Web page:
A third major cost of this sustained remote period of work is the lack of collaboration and its disruptive impact on innovation.
Sure, some collaborations and idea generation can take place via Zoom meetings, but innovation still largely happens in physical spaces: at lab benches, alongside a 3-D printer or in unintended office interactions that spark interdisciplinary collaborations. These initial steps become the source of intellectual property, new startups, future commercialization, and ultimately consumer value.
But when workers can’t get into their labs and research centers, they can’t plant the seeds for future innovations. Overall, patents have fallen almost 10% year to date, with patents in the life sciences down 20%.
A purpose-driven plan
Though the pandemic is still with us, organizations and workers need a plan now—and can’t wait for a vaccine to allow everyone to come back to the office.
To us, this isn’t simply about logistics, such as deciding whether, when, and how to return to the office, but starting to address the downsides of this sustained remote work experiment by reengaging workers around a sense of organizational purpose.
And honestly, it really doesn’t matter all that much what goes into the plan. A long history of scholarship on organizations emphasizes that even the most imperfect plan can have positive effects on morale and team confidence. When conditions are uncertain, a plan provides direction, a sense of purpose, and foundation for unity. Moreover, it’s a great way to turn a crisis into an opportunity.
For example, some companies we’ve worked with have crafted plans that focus on addressing pre-pandemic threats such as how automation and AI are changing the very nature of work. They’ve been conducting a top-to-bottom review of jobs and roles to better understand which ones are providing the most and least value, and adjusting accordingly. Others, such as local healthcare organizations in the Boston area, are focusing on accelerating their adoption of technologies to improve the level of care they can provide patients.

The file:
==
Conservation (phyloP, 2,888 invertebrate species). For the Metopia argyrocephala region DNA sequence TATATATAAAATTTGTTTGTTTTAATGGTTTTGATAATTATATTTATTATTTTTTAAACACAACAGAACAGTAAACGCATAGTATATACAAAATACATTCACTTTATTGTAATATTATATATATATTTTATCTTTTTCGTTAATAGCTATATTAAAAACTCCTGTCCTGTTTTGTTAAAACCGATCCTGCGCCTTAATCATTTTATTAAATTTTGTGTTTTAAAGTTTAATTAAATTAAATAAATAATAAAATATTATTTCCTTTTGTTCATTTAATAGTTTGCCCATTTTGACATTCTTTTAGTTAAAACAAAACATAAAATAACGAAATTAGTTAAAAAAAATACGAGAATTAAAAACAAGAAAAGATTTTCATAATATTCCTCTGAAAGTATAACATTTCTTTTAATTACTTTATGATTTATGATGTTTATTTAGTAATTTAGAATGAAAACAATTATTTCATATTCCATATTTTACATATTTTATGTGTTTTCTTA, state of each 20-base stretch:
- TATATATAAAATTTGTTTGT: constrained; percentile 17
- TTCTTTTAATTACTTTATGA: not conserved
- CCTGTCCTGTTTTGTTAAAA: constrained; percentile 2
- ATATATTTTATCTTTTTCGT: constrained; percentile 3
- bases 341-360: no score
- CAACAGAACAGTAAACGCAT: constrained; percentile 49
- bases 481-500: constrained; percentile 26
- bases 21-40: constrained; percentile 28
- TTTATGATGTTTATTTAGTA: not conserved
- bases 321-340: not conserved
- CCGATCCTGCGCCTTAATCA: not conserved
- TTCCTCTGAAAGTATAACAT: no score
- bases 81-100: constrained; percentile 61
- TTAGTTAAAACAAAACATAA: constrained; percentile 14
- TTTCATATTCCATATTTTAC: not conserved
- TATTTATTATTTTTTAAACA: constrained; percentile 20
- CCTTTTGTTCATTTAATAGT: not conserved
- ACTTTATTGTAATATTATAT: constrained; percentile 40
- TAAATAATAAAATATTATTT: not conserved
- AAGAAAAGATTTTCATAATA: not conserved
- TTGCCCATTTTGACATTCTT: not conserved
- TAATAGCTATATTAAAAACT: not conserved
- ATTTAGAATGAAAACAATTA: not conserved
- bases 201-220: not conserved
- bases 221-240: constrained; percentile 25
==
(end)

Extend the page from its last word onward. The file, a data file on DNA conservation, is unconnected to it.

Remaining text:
Making a plan doesn’t require certainty about the path of the virus or committing to a return to the office. Rather, it’s about creating a shared sense of purpose to lead workers through one of the toughest periods in world history.
The value of having a plan reminds us of an anecdote—frequently shared by management scholars—involving a Hungarian army platoon briefly thought lost in the Alps during a snowstorm during World War I. Gone for two days, the soldiers suddenly showed up on the third. Asked how they survived, the group leader showed his commander the map that led them back. The punchline: It depicted the Pyrenees, not the Alps.
While it’s not clear if the story is factually based, the message still rings true: In times of uncertainty, often any map will do—even a wrong one.
Scott F. Latham is an associate professor of strategic management and Beth Humberd is an associate professor of management at the University of Massachusetts Lowell.
This article is republished from The Conversation under a Creative Commons license. Read the original article.